Melting temperature changes during slip across subglacial cavities drive basal mass exchange

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Alan Rempel , Colin R. Meyer, Kiya Riverman 


The importance of glacier sliding has motivated a rich literature describing the thermomechanical interactions between ice, liquid water, and bed materials. Early recognition of the gradient in melting temperature across small bed obstacles led to focussed studies of regelation. An appreciation for the limits on ice deformation rates downstream of larger obstacles highlighted a role for cavitation, which has subsequently gained prominence in descriptions of subglacial drainage. Here, we show that the changes in melting temperature that accompany changes in normal stress along a sliding ice interface near cavities and other macroscopic drainage elements cause appreciable supercooling and basal mass exchange. This provides the basis of a novel formation mechanism for widely observed laminated debris-rich basal ice layers.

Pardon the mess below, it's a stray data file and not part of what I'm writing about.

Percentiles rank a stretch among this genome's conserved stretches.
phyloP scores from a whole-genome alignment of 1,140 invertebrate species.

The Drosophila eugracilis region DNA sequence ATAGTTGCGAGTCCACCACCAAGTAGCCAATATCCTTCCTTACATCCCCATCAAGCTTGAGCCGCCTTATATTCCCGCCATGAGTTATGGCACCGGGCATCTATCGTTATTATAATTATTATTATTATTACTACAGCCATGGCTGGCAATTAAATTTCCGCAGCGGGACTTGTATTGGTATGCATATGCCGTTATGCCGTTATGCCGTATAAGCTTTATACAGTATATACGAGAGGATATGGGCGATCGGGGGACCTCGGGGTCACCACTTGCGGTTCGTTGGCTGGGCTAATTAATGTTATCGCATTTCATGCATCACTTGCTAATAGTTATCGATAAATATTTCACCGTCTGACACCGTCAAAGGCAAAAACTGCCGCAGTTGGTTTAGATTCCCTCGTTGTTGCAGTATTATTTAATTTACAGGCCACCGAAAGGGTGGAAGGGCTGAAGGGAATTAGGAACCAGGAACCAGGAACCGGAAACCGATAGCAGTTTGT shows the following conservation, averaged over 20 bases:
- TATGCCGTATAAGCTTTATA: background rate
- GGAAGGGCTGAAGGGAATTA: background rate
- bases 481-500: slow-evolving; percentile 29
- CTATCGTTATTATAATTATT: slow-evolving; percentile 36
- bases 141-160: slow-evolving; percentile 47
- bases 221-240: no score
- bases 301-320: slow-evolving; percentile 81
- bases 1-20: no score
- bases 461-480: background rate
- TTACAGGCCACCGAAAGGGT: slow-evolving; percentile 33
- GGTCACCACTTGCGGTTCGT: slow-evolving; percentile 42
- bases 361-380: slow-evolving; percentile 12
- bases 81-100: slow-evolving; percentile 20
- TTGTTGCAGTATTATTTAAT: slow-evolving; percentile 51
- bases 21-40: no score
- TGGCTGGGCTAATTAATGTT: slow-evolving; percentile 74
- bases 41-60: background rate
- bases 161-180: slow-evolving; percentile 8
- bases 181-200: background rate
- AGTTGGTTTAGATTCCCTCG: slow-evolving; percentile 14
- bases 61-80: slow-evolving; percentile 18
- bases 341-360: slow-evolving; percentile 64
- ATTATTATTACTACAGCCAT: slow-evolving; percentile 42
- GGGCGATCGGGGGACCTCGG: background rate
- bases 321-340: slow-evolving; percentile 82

Earth Sciences, Glaciology, Physical Sciences and Mathematics


Subglacial processes, Basal ice, Ice physics, Melt - basal, ice physics, melt - basal


Published: 2021-07-07 10:57

Last Updated: 2021-07-07 17:57


CC0 1.0 Universal - Public Domain Dedication

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Data Availability (Reason not available):
July 5, 2021

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